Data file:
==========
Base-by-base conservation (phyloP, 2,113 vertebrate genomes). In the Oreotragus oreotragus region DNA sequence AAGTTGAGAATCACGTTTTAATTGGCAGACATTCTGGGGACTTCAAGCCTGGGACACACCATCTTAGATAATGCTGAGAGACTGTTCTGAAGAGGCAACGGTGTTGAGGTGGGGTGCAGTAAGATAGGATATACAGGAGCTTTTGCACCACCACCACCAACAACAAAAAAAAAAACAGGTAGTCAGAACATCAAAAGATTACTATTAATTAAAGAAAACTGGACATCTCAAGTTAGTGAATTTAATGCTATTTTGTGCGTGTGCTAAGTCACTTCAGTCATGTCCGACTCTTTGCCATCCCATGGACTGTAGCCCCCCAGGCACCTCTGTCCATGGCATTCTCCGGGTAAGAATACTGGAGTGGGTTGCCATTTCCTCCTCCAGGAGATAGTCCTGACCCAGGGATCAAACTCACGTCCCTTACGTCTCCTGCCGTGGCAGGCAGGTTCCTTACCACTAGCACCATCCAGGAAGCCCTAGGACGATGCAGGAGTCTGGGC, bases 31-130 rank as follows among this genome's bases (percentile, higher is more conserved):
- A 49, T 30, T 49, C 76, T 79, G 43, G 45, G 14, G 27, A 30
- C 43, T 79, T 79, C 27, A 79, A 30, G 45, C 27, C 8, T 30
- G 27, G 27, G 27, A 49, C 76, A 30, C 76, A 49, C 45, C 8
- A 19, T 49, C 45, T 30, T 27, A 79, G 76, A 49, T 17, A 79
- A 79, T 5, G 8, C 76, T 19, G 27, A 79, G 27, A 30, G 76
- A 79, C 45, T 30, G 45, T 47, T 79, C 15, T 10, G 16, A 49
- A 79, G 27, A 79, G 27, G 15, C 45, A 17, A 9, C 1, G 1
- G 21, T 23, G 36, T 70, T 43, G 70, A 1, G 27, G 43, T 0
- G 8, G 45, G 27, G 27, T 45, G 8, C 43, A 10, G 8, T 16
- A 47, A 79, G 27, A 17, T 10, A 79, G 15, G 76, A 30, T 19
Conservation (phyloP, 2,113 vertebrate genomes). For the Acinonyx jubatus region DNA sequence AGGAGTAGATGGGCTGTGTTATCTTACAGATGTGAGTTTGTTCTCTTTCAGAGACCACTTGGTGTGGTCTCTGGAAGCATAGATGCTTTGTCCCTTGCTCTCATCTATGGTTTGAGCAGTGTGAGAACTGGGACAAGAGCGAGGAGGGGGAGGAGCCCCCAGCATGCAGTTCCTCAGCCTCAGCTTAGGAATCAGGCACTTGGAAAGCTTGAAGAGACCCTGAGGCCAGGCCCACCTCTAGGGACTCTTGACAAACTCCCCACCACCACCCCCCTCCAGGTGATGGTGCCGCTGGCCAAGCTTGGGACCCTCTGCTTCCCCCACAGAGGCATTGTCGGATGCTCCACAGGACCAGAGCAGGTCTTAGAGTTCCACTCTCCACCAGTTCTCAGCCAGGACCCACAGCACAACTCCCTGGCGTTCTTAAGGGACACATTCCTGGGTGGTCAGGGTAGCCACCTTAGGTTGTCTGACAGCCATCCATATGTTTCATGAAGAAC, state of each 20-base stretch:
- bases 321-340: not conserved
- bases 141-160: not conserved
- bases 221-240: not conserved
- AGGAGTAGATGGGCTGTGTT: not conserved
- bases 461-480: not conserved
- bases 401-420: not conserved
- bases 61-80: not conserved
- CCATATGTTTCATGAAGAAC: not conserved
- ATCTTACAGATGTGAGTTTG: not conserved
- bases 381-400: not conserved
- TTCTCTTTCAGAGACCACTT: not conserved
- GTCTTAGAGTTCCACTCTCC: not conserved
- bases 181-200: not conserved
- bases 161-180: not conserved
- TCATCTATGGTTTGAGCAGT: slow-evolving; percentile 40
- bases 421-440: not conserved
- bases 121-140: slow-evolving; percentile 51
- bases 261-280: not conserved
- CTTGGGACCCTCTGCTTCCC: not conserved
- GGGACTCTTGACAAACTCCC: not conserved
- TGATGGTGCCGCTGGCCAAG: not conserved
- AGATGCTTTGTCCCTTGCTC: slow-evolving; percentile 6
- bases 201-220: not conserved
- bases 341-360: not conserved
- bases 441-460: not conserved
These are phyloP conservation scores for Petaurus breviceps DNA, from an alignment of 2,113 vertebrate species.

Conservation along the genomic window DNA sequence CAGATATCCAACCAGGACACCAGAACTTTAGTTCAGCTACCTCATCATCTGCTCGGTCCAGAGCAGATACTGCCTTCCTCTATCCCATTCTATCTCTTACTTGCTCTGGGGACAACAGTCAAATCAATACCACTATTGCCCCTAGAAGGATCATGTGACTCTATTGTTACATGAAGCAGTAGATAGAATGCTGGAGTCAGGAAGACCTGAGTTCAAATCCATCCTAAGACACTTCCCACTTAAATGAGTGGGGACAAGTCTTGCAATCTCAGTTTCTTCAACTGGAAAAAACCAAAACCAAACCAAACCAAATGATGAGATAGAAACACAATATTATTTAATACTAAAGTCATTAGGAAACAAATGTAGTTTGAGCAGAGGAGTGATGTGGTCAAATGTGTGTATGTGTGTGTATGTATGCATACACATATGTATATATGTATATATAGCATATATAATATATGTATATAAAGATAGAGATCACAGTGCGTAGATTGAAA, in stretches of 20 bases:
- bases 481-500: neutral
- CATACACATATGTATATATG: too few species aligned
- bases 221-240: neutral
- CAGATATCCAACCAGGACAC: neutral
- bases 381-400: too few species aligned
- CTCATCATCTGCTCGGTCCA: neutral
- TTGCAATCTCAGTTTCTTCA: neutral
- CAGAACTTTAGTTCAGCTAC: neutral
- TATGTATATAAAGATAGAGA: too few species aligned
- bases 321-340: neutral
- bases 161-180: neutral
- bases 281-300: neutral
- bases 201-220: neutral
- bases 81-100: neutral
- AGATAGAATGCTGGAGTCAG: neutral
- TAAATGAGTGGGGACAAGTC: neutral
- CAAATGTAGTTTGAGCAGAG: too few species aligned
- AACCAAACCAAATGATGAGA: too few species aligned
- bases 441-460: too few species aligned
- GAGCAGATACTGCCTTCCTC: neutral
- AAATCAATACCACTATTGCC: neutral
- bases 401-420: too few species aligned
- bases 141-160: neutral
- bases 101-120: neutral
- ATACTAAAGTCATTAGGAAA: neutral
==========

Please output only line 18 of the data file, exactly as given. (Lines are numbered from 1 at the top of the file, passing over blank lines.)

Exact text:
- bases 401-420: not conserved